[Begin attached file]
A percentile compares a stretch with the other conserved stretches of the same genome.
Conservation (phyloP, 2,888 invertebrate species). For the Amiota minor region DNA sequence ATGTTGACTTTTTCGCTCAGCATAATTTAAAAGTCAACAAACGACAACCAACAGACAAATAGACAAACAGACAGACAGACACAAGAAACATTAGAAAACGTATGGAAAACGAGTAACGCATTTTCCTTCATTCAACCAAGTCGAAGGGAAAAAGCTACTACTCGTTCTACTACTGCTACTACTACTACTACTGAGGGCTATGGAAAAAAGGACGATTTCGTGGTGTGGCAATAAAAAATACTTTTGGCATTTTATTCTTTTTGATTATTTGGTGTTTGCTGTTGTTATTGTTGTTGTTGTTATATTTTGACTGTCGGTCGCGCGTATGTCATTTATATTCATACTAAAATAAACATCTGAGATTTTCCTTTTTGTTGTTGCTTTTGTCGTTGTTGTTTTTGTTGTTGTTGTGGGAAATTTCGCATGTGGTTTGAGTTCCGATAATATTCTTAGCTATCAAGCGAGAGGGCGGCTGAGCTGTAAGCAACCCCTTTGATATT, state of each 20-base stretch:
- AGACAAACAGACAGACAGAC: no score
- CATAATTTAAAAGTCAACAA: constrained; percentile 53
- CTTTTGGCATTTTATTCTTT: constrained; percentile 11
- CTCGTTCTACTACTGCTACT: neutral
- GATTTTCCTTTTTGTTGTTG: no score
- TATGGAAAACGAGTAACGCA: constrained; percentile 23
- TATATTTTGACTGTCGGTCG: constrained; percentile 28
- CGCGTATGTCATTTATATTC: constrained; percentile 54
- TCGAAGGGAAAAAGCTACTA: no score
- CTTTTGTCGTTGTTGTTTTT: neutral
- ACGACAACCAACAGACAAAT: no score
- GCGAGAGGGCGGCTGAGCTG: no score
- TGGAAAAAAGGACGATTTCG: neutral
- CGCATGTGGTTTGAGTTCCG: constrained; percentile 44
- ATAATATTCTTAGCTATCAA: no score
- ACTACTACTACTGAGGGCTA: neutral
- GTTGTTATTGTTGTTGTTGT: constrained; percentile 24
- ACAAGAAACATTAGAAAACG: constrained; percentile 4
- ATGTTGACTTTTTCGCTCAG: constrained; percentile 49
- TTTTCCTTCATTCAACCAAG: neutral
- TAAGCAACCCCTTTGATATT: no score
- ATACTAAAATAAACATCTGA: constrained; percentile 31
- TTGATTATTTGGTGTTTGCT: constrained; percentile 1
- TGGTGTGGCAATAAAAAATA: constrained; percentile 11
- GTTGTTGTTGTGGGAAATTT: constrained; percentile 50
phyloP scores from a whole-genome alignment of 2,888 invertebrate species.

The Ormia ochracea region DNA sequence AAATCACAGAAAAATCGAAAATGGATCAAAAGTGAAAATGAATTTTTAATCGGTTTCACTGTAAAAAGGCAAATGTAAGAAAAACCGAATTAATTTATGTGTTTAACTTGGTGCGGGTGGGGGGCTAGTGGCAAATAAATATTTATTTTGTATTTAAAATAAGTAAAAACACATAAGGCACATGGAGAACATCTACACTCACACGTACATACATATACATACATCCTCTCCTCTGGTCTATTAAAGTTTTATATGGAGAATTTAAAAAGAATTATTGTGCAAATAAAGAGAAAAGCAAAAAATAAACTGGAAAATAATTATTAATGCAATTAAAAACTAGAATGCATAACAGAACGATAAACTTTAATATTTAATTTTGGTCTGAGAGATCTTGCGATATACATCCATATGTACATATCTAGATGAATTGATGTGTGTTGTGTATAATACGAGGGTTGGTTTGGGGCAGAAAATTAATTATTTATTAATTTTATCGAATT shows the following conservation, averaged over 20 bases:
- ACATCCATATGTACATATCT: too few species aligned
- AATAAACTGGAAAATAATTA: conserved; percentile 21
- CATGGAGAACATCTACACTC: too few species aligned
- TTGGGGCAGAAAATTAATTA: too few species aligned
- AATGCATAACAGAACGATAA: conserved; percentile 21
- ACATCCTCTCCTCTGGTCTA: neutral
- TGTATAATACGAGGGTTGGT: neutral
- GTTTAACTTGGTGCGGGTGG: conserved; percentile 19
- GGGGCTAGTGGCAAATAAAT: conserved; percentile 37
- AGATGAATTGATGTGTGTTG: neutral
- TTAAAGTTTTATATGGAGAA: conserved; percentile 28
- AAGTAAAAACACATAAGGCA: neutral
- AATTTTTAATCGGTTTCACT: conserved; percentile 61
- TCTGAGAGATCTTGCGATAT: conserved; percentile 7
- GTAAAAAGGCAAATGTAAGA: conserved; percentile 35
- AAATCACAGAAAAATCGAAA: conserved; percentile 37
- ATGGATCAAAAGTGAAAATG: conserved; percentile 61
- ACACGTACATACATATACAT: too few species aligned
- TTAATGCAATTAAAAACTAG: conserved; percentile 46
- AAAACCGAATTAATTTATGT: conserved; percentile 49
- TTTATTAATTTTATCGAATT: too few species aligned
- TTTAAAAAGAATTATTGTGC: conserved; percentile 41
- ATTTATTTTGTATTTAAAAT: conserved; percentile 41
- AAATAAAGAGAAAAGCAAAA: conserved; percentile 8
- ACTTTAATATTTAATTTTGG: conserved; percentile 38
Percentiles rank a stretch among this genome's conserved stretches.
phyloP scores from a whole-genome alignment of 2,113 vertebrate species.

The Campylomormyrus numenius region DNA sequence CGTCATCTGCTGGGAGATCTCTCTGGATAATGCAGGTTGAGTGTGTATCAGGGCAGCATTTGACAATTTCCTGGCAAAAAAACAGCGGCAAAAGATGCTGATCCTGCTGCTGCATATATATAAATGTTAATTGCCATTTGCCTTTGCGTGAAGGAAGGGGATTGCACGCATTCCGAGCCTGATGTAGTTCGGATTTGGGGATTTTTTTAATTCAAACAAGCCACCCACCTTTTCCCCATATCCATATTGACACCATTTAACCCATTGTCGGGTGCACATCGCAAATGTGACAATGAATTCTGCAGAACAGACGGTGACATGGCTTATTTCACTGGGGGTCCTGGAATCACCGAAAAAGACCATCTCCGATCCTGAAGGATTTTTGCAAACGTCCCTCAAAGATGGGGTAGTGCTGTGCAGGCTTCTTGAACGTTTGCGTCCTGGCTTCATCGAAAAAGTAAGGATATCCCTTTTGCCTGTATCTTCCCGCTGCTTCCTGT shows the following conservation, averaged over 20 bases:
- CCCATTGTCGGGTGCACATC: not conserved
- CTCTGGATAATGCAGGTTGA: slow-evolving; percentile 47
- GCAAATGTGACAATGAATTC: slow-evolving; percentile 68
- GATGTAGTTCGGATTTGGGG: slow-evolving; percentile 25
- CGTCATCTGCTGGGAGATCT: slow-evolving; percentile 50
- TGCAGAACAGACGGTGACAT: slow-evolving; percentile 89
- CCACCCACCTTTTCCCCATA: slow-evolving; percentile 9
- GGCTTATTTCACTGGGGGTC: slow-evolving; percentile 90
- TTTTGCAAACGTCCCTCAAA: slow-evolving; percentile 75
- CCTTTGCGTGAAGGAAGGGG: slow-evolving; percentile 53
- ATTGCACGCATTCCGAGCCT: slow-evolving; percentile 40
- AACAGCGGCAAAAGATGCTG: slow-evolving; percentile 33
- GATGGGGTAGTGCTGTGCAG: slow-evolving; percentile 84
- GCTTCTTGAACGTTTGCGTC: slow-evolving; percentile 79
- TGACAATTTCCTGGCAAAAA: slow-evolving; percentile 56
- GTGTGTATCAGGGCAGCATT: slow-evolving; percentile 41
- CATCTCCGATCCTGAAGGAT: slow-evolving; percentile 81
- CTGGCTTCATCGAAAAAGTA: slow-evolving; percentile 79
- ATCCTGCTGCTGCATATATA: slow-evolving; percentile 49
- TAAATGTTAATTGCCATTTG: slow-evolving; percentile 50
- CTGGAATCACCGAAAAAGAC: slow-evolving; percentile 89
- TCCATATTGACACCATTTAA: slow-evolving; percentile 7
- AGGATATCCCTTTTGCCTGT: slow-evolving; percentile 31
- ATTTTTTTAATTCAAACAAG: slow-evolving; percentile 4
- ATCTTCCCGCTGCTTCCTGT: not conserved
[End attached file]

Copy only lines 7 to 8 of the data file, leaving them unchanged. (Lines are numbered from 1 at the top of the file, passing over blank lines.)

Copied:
- GATTTTCCTTTTTGTTGTTG: no score
- TATGGAAAACGAGTAACGCA: constrained; percentile 23